ugg scuff Tax refund anticipation loans on their way out
Technology has transformed how we file taxes. It’s to the point now that so many returns are filed electronically that the Internal Revenue Service no longer mails out forms.
The movement of taxpayers online also means refunds are frequently received within days instead of weeks.
It’s a change that’s dealt a serious blow to the tax refund anticipation loan (RAL) industry. For years it’s capitalized on the desire of taxpayers to get refund money in their hands fast.
RALs were used by about 5 million taxpayers last year to receive their expected refund in as little as one or two days. Such loans are often sought by low income earners living paycheck to paycheck. Their financial bind means they’re often willing to pay high fees to get their money quickly.
Often referred to as “rapid refunds,” the loans are provided by tax preparers in partnership with banks, which provide the funding. Applicants essentially borrow the amount of their expected return and repay the loan when the IRS delivers the actual refund.
More than 80 percent of RAL customers had an annual income of less than $40,000, according to a 2007 government survey. About 37 percent made less than $15,000.
Refund anticipation loans at their peak generated more than $1 billion for the tax preparers and banks that offered them. That was in 2002 when 13 million RALs were processed.
The number of loans has plummeted in recent years and industry observers believe RALs likely will be used by about 2 million tax filers this year.
The IRS dealt a major blow to the business in 2010. The agency stopped providing information about a borrower’s unpaid taxes, child support, federal student loans, and other debts that could be taken out of a tax refund.
Without this debt indicator it’s more difficult for a bank to gauge the amount of a refund, making it riskier to approve a loan against that amount.
The IRS said it stopped providing the data because it can deliver refunds in 10 days, and taxpayers no longer need to pay fees that amount to triple digit interest rates on the short term RALs. The loans typically last from five days to two weeks.
Borrowers often face charges for the application, e filing and a range of other costs, in addition to the bank’s finance charge. This can all add up to the equivalent of an interest rate in excess of one hundred percent and sometimes multiples of that, said the National Consumer Law Center. A $3,300 RAL carries a rate of about 72 percent when fees and charges are added up, the group said.
Federal bank regulators have increasingly pushed banks out of the business because without the IRS debt indicator there’s a greater potential for losses.
After taking action against two smaller banks, the real blow came when regulators informed HSBC Bank that it must stop offering RALs in December. Because HSBC funded the loans for H Block, the government’s action left the nation’s leading tax preparer unable to offer RALs.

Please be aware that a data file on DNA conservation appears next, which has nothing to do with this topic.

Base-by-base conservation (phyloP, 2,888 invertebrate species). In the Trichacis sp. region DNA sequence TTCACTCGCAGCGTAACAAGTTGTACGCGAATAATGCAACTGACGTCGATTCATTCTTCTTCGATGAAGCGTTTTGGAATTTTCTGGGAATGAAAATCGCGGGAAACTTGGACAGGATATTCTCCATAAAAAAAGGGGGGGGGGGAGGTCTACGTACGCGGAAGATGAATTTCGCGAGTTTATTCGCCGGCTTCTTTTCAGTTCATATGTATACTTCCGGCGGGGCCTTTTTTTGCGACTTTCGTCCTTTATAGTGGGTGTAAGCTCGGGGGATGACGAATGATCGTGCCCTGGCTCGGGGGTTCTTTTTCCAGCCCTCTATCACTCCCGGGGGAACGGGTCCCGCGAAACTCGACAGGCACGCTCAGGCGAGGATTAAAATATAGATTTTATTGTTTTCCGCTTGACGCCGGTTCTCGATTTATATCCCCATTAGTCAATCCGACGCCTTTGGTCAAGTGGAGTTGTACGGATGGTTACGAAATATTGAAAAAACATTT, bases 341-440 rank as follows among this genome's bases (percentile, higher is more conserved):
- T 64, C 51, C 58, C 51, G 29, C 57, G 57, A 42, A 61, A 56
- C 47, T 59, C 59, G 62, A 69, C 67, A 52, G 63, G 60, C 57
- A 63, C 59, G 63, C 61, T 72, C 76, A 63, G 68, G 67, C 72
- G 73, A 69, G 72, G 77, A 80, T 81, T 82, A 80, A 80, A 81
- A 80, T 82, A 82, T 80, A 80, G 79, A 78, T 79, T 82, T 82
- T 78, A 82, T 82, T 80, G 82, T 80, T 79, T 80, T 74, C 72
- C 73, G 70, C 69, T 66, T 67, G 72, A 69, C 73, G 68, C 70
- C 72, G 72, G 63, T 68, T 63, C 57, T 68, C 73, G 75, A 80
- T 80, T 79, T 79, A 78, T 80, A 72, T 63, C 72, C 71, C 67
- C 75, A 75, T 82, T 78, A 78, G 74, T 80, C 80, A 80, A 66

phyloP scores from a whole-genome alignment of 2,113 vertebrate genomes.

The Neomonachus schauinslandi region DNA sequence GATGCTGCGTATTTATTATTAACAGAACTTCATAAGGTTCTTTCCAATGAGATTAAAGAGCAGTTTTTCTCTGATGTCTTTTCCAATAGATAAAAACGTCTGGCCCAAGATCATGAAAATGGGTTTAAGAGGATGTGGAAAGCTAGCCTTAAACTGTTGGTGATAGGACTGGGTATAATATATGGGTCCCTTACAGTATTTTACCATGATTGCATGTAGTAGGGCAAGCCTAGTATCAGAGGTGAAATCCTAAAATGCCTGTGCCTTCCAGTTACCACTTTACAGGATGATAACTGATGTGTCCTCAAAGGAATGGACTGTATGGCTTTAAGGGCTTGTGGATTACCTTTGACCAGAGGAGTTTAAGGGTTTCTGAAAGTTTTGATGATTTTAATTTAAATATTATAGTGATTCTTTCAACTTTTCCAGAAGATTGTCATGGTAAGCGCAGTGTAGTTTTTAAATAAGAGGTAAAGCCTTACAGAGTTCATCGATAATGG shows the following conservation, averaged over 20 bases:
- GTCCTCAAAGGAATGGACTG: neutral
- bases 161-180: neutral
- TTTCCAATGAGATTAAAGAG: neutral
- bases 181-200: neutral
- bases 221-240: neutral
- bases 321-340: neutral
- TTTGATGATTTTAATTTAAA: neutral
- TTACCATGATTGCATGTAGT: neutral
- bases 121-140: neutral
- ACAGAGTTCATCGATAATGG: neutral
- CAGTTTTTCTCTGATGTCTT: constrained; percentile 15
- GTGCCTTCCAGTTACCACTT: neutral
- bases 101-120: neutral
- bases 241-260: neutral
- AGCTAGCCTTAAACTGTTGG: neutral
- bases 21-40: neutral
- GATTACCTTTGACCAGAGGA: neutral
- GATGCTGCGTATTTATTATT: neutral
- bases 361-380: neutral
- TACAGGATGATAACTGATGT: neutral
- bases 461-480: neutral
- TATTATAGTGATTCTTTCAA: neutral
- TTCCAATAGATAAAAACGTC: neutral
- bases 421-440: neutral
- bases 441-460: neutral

This could cost H Block millions in revenue. About 17 percent of its customers got a refund anticipation loan in the 2010 tax season. This produced more than $146 million, or about 4 percent of annual revenue.
JPMorgan Chase voluntarily exited the RAL business in 2010. At the time New York City Consumer Affairs Commissioner Jonathan Mintz said he hoped it would “herald the ultimate and long overdue demise of these predatory and unnecessary loans.” His comments echo those of consumer advocacy groups, which have been pushing for an end to RALs for years.
One major concern of consumer advocates is that RAL fees are frequently paid by recipients of the Earned Income Tax Credit. The anti poverty program is a tax credit paid to workers earning below certain thresholds. If the tax credit exceeds the taxpayer’s liability, the IRS sends the worker a refund check.
Nearly 24 million taxpayers received $50 billion in benefits in 2009. The average credit exceeded $2,000, the IRS said.
In essence, RAL providers are reaping huge profits from a taxpayer funded government program designed to help low income workers.
“We don’t understand why our nation’s largest anti poverty program has a middleman charging usury rates to provide people their refunds,
” said Peter Skillern, executive director of the Community Reinvestment Association of North Carolina, a nonprofit consumer advocate.
Nicole McKinney, a single mother of three teenagers, uses her experience with RALs when conducting financial education workshops and outreach programs through her job at the Multnomah County Commission on Children, Families Community in Portland, Ore.
McKinney, 37, used RALs up until her early 20s.
“I was a single mom, and I thought about what I could do with $1,000 right now,” she said. “I could get new shoes for my daughter. I really had no clue about the interest.”
McKinney later learned from a friend about a free tax preparation program offered through a nonprofit organization. She also began to get her finances in order and realized the high cost didn’t make sense. As she learned more about personal finance, she began working as an intern for Multnomah County helping low income residents access financial literacy programs.
The internship ultimately turned into a full time job.
The government crackdown on RALs has shaken up the tax preparation business for this year.
H Block, without a bank to fund its RALs, is expected to lose customers. The company declined an interview request about RALs.
And with most of the major banks once offering RALs out of the business, two major tax preparers are relying on Republic Bank Trust Co., based in Louisville, Ky., for funding.
Jackson Hewitt Tax Service, which has tax preparers in more than 6,000 offices, and Liberty Tax Service, a preparer with 3,500 offices in the United States and Canada,
both have contracts with the bank.